A Welcome SignWritten by Frank Manfredi
Article Date: 07-01-2004
Copyright (C) 2004 Associated Equipment Distributors. All Rights Reserved.
China's speculative bubble is cooling off.
The Chinese government’s actions to cool economic demand are bringing welcome relief to Western companies that have construction equipment production facilities there. A huge economy such as China’s cannot grow at 9 percent for long periods of time.
The percentages are somewhat misleading because demand from municipal and local governments is even higher. For example, there are 130 airports under construction. Land speculation and speculation in commodities, such as iron ore, cement and even re-bar have attracted get-rich-quick buyers in China. The building boom has the potential to develop into a full-fledged speculative bubble that can burst and leave their economy in shambles. If that happened the fallout would be felt around the world.
Don’t forget that although its government is promoting the growth of a market economy, China is a Communist country controlled by bureaucrats. For example, to cool off demand, the Chinese government enacted macro economic control policies limiting investment in raw materials, such as steel, cement and others, slowing development of new and high-tech development zones, as well as credit-tightening to limit bank financing for customers buying excavators and other construction equipment.
To illustrate the current situation, I’ve used excavator production as a proxy for the entire Chinese construction equipment market. Excavator retail sales in 2003 were approximately 30,000 and earlier this year were projected to reach 42,000 in 2004. More recent 2004 forecasts indicated the market would perhaps reach 50,000 this year, a growth rate of nearly 70 percent. It now appears the market will return to the slower growth pattern and may not exceed 40,000.
The high rate of growth in China is causing supply disruptions throughout the world. Steel prices have risen, as have prices for fuel and basic commodities. In addition, equipment manufacturers are diverting component shipments to China because prices there for machines are higher by 10 percent to 20 percent than elsewhere in the world. Those actions are in turn causing steel shortages in the United States and Europe. Component shortages have stretched out manufacturers’ U.S. order-boards for most products by months, and in some cases, until early 2005.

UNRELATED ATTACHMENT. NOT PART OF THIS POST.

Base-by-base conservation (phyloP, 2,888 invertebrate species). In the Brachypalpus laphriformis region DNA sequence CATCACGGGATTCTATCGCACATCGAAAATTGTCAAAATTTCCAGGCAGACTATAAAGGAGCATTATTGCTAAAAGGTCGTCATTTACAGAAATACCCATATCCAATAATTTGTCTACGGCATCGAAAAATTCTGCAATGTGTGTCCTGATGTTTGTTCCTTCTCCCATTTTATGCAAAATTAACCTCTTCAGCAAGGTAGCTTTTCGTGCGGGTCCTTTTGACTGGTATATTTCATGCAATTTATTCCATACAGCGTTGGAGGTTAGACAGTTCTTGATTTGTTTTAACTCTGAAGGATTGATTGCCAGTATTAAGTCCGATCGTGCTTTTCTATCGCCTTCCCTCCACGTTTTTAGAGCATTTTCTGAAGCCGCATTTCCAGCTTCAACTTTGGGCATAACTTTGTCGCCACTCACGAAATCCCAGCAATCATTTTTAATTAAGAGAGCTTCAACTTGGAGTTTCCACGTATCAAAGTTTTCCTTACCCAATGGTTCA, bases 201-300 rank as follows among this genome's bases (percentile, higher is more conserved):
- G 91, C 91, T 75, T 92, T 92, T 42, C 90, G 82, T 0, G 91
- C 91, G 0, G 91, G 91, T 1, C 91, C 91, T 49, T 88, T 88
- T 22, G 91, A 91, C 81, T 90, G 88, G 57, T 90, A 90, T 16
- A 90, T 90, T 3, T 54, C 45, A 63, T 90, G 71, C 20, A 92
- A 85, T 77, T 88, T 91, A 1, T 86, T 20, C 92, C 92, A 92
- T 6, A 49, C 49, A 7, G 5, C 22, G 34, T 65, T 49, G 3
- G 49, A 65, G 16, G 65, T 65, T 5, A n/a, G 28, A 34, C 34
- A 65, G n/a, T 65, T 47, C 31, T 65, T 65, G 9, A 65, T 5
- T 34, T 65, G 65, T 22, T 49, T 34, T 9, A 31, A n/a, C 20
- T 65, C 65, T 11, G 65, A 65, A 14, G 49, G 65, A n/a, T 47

Within the past few weeks Komatsu Shantui, Komatsu’s excavator venture in China, shut down excavator production for 15 days due to sales decreases in China in May. Sales in May were only half of what had been projected. The sales drop reportedly happened with wheel loaders and crawler tractors, as well.
Hitachi Construction Machinery announ-ced it expects a drop of approximately $30 million in operating profit for its fiscal year, which ends March 31, 2005, as a result of declining sales of hydraulic shovels in China since April. Hitachi posted a 57 percent year-on-year gain in the number of shovels it sold in the first quarter of this year. But sales dropped 17 percent in April due to slower demand. Hitachi sales declined 31 percent in May. Furthermore, Hitachi said it expects sales of construction machinery in China to keep falling until August or September and has therefore, cut its excavator production 20 percent. Output curtailment may last one year.
A similar sales pattern was noted by Daewoo Heavy Industries Yantai facility. The operation ramped up monthly production to more than 1,500 excavators in March, but has since reduced it to 900 to 1,000 units per month.
The recent correction in the Chinese market has not given rise to widespread pessimism about China since demand remains strong even though it has declined somewhat. Steel product prices, for example, are about 30 percent higher than last year.
However, the Chinese economy is clearly slowing. When economic bubbles have burst in the past, economic activity subsequently stagnated for longer than anticipated. The world economies and construction equipment makers will be much better off if the growth in China remains at a reasonable rate for a long period of time rather than a short dramatic climb into the stratosphere.
Excerpted from July 2004 Construction Equipment Distribution.
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